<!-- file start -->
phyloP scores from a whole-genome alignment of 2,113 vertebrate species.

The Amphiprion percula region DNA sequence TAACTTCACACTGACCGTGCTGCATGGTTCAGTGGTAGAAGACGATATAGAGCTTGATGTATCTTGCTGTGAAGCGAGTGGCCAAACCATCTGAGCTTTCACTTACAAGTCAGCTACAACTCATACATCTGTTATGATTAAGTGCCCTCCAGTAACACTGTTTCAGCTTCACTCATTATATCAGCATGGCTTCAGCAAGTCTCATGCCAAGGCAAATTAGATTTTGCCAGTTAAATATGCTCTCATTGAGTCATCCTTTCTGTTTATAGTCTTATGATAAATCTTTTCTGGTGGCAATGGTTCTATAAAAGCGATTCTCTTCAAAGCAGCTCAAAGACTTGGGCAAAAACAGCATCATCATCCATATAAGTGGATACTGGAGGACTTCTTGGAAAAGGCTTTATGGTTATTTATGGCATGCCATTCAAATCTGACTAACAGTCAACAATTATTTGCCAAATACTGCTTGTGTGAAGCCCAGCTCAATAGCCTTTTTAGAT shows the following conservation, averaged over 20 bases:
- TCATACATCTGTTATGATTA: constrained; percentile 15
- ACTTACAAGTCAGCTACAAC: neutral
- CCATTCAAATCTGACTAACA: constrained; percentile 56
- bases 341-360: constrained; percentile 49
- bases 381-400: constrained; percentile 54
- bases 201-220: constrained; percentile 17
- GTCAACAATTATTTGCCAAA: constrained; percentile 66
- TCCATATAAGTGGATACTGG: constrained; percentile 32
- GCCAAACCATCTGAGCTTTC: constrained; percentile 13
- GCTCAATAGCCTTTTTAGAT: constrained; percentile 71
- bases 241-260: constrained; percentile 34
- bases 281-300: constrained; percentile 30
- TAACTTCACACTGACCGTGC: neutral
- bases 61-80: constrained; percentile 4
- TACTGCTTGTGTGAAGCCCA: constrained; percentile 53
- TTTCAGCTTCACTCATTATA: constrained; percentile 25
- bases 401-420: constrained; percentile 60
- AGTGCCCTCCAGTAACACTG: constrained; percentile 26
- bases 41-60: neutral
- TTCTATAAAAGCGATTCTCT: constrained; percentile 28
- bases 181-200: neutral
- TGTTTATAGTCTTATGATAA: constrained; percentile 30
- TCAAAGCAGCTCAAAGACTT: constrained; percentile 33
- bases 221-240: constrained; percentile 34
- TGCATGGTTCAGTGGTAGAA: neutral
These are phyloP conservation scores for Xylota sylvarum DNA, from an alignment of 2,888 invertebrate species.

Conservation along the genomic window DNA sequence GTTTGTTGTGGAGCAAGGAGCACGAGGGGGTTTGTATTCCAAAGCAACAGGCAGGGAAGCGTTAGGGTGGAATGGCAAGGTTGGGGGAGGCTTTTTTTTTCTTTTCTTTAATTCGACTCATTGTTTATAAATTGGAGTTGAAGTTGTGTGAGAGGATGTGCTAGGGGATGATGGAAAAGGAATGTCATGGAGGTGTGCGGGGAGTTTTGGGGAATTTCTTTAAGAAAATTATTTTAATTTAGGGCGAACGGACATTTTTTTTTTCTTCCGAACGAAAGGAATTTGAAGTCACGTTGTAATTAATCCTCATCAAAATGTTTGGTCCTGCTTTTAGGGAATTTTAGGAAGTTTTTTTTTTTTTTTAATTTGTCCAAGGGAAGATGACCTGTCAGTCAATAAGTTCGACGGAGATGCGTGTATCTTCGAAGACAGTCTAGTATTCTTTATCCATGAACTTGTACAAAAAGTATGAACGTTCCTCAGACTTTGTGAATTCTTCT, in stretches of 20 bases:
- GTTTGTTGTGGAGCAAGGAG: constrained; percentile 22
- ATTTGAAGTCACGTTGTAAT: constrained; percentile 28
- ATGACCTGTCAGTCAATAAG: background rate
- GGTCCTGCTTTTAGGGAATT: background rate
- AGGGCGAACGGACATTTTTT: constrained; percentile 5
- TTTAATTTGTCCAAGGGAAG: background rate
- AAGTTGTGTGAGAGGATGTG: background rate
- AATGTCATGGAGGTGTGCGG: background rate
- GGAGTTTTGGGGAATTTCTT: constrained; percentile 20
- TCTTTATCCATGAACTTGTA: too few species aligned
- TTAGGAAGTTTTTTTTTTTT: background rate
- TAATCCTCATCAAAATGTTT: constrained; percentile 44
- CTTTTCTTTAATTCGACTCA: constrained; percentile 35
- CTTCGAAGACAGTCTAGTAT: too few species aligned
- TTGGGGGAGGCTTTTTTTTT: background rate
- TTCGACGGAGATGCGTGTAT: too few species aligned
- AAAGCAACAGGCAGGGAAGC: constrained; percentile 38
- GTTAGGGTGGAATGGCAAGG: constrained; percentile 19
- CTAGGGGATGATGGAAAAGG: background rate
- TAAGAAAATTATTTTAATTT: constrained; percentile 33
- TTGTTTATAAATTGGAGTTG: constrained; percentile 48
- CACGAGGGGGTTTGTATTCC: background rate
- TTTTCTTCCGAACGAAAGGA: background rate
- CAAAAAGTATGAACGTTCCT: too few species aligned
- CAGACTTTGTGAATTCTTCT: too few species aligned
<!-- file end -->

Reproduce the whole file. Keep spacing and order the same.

phyloP scores from a whole-genome alignment of 2,113 vertebrate species.

The Amphiprion percula region DNA sequence TAACTTCACACTGACCGTGCTGCATGGTTCAGTGGTAGAAGACGATATAGAGCTTGATGTATCTTGCTGTGAAGCGAGTGGCCAAACCATCTGAGCTTTCACTTACAAGTCAGCTACAACTCATACATCTGTTATGATTAAGTGCCCTCCAGTAACACTGTTTCAGCTTCACTCATTATATCAGCATGGCTTCAGCAAGTCTCATGCCAAGGCAAATTAGATTTTGCCAGTTAAATATGCTCTCATTGAGTCATCCTTTCTGTTTATAGTCTTATGATAAATCTTTTCTGGTGGCAATGGTTCTATAAAAGCGATTCTCTTCAAAGCAGCTCAAAGACTTGGGCAAAAACAGCATCATCATCCATATAAGTGGATACTGGAGGACTTCTTGGAAAAGGCTTTATGGTTATTTATGGCATGCCATTCAAATCTGACTAACAGTCAACAATTATTTGCCAAATACTGCTTGTGTGAAGCCCAGCTCAATAGCCTTTTTAGAT shows the following conservation, averaged over 20 bases:
- TCATACATCTGTTATGATTA: constrained; percentile 15
- ACTTACAAGTCAGCTACAAC: neutral
- CCATTCAAATCTGACTAACA: constrained; percentile 56
- bases 341-360: constrained; percentile 49
- bases 381-400: constrained; percentile 54
- bases 201-220: constrained; percentile 17
- GTCAACAATTATTTGCCAAA: constrained; percentile 66
- TCCATATAAGTGGATACTGG: constrained; percentile 32
- GCCAAACCATCTGAGCTTTC: constrained; percentile 13
- GCTCAATAGCCTTTTTAGAT: constrained; percentile 71
- bases 241-260: constrained; percentile 34
- bases 281-300: constrained; percentile 30
- TAACTTCACACTGACCGTGC: neutral
- bases 61-80: constrained; percentile 4
- TACTGCTTGTGTGAAGCCCA: constrained; percentile 53
- TTTCAGCTTCACTCATTATA: constrained; percentile 25
- bases 401-420: constrained; percentile 60
- AGTGCCCTCCAGTAACACTG: constrained; percentile 26
- bases 41-60: neutral
- TTCTATAAAAGCGATTCTCT: constrained; percentile 28
- bases 181-200: neutral
- TGTTTATAGTCTTATGATAA: constrained; percentile 30
- TCAAAGCAGCTCAAAGACTT: constrained; percentile 33
- bases 221-240: constrained; percentile 34
- TGCATGGTTCAGTGGTAGAA: neutral
These are phyloP conservation scores for Xylota sylvarum DNA, from an alignment of 2,888 invertebrate species.

Conservation along the genomic window DNA sequence GTTTGTTGTGGAGCAAGGAGCACGAGGGGGTTTGTATTCCAAAGCAACAGGCAGGGAAGCGTTAGGGTGGAATGGCAAGGTTGGGGGAGGCTTTTTTTTTCTTTTCTTTAATTCGACTCATTGTTTATAAATTGGAGTTGAAGTTGTGTGAGAGGATGTGCTAGGGGATGATGGAAAAGGAATGTCATGGAGGTGTGCGGGGAGTTTTGGGGAATTTCTTTAAGAAAATTATTTTAATTTAGGGCGAACGGACATTTTTTTTTTCTTCCGAACGAAAGGAATTTGAAGTCACGTTGTAATTAATCCTCATCAAAATGTTTGGTCCTGCTTTTAGGGAATTTTAGGAAGTTTTTTTTTTTTTTTAATTTGTCCAAGGGAAGATGACCTGTCAGTCAATAAGTTCGACGGAGATGCGTGTATCTTCGAAGACAGTCTAGTATTCTTTATCCATGAACTTGTACAAAAAGTATGAACGTTCCTCAGACTTTGTGAATTCTTCT, in stretches of 20 bases:
- GTTTGTTGTGGAGCAAGGAG: constrained; percentile 22
- ATTTGAAGTCACGTTGTAAT: constrained; percentile 28
- ATGACCTGTCAGTCAATAAG: background rate
- GGTCCTGCTTTTAGGGAATT: background rate
- AGGGCGAACGGACATTTTTT: constrained; percentile 5
- TTTAATTTGTCCAAGGGAAG: background rate
- AAGTTGTGTGAGAGGATGTG: background rate
- AATGTCATGGAGGTGTGCGG: background rate
- GGAGTTTTGGGGAATTTCTT: constrained; percentile 20
- TCTTTATCCATGAACTTGTA: too few species aligned
- TTAGGAAGTTTTTTTTTTTT: background rate
- TAATCCTCATCAAAATGTTT: constrained; percentile 44
- CTTTTCTTTAATTCGACTCA: constrained; percentile 35
- CTTCGAAGACAGTCTAGTAT: too few species aligned
- TTGGGGGAGGCTTTTTTTTT: background rate
- TTCGACGGAGATGCGTGTAT: too few species aligned
- AAAGCAACAGGCAGGGAAGC: constrained; percentile 38
- GTTAGGGTGGAATGGCAAGG: constrained; percentile 19
- CTAGGGGATGATGGAAAAGG: background rate
- TAAGAAAATTATTTTAATTT: constrained; percentile 33
- TTGTTTATAAATTGGAGTTG: constrained; percentile 48
- CACGAGGGGGTTTGTATTCC: background rate
- TTTTCTTCCGAACGAAAGGA: background rate
- CAAAAAGTATGAACGTTCCT: too few species aligned
- CAGACTTTGTGAATTCTTCT: too few species aligned